Reed Smith Client Alerts

This Client Alert discusses the recent decision of the Court of Appeal of England and Wales in North Midland Building Limited v. Cyden Homes Limited [2018] EWCA Civ 1744. The decision involved a bespoke extension of time clause in a construction contract that allocated to the contractor the risk of concurrent delay. The Court of Appeal upheld the first instance decision, confirming that parties to a construction contract are free to allocate the risk of concurrent delay and, if the drafting is sufficiently clear, the “prevention principle” will not invalidate the agreed risk allocation.

Authors: Peter Cassidy Sophia Harlow

Introduction

When negotiating a construction contract, the issue inevitably arises as to how the extension of time provisions will operate when delays happen for a combination of reasons, some of which are the contractor’s responsibility and some of which are the employer’s.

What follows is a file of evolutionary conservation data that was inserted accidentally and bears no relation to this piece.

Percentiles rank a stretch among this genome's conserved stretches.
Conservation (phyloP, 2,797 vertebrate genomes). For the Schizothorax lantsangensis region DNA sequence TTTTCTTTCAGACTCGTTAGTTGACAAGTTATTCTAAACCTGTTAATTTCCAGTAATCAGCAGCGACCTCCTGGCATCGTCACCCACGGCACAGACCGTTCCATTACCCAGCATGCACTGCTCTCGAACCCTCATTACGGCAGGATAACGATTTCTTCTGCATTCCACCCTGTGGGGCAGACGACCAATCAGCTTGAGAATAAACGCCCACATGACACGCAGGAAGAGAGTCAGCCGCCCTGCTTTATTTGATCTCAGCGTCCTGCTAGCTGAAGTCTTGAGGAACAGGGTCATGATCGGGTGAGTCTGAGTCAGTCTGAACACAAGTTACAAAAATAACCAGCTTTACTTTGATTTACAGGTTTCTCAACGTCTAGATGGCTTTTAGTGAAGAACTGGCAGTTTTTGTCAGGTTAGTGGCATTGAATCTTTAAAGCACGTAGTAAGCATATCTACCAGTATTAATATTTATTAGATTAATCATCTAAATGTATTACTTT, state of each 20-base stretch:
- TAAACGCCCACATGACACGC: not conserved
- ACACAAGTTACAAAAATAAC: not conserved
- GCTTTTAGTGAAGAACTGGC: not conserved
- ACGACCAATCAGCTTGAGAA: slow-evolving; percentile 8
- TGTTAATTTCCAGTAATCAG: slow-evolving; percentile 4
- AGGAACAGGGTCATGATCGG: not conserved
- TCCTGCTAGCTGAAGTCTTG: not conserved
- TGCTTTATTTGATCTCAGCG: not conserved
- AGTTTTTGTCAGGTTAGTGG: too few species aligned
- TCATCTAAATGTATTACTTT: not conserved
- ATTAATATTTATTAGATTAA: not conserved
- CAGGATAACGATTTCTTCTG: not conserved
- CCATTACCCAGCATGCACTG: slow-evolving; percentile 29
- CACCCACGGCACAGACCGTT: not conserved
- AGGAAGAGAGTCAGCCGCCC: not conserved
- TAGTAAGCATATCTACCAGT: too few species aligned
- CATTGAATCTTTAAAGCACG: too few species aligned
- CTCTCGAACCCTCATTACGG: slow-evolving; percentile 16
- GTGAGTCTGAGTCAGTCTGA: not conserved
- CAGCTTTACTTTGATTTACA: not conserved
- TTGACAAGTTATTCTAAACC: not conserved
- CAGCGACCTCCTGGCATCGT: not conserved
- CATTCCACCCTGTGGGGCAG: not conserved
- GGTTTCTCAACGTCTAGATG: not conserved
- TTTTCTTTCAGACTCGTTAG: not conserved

Where a construction contract is silent on the subject of concurrent delay, a contractor’s entitlement to an extension of time for such delay is, as Lord Justice Coulson1 put it in North Midland, “not entirely free from doubt”. Having said that, there is first instance authority which supports the granting of an extension of time to the contractor in those circumstances. It is for this reason that parties, as was the case in North Midland, seek to introduce wording to reverse that potential outcome.

The Court of Appeal upheld Mr Justice Fraser’s first instance decision, agreeing that parties are free to allocate the risk of concurrent delay in their contract as they see fit and emphasising the primacy of the construction contract, which is “a detailed allocation of risk and reward”.  The Court of Appeal also held that a contractor would not be rescued from the inclusion of such an express allocation by reliance upon the “prevention principle”. 

The prevention principle dictates that contractual obligations are not enforceable if the party seeking to enforce them has, in fact, prevented its counterparty from performing them, such as where an employer has prevented the contractor from completing by the agreed completion date.